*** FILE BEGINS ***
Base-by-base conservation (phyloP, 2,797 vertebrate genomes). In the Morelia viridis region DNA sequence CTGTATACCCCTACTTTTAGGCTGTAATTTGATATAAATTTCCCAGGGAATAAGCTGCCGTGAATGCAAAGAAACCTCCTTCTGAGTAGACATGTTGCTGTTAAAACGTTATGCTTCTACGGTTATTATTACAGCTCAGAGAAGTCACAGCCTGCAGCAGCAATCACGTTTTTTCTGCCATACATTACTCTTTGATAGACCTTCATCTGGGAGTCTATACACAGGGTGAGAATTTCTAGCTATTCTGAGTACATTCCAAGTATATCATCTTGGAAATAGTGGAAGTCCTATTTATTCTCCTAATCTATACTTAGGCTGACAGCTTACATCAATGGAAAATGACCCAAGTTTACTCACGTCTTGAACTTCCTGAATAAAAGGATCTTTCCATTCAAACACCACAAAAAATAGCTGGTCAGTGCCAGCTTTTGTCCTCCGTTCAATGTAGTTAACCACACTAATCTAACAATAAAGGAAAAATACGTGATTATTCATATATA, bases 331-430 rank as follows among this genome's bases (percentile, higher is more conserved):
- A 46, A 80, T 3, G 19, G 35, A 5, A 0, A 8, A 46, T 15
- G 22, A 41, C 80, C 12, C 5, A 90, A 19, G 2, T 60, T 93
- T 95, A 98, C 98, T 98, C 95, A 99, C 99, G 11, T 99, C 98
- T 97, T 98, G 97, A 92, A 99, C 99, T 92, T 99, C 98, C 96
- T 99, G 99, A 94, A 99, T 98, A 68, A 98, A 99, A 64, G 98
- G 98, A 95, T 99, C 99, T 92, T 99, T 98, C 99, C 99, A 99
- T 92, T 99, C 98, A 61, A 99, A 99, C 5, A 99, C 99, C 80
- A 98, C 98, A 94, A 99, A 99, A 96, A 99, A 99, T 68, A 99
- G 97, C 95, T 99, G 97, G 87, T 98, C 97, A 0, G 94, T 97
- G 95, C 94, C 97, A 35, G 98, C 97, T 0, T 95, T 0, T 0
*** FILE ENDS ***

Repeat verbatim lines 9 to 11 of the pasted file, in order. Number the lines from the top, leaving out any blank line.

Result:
- A 98, C 98, A 94, A 99, A 99, A 96, A 99, A 99, T 68, A 99
- G 97, C 95, T 99, G 97, G 87, T 98, C 97, A 0, G 94, T 97
- G 95, C 94, C 97, A 35, G 98, C 97, T 0, T 95, T 0, T 0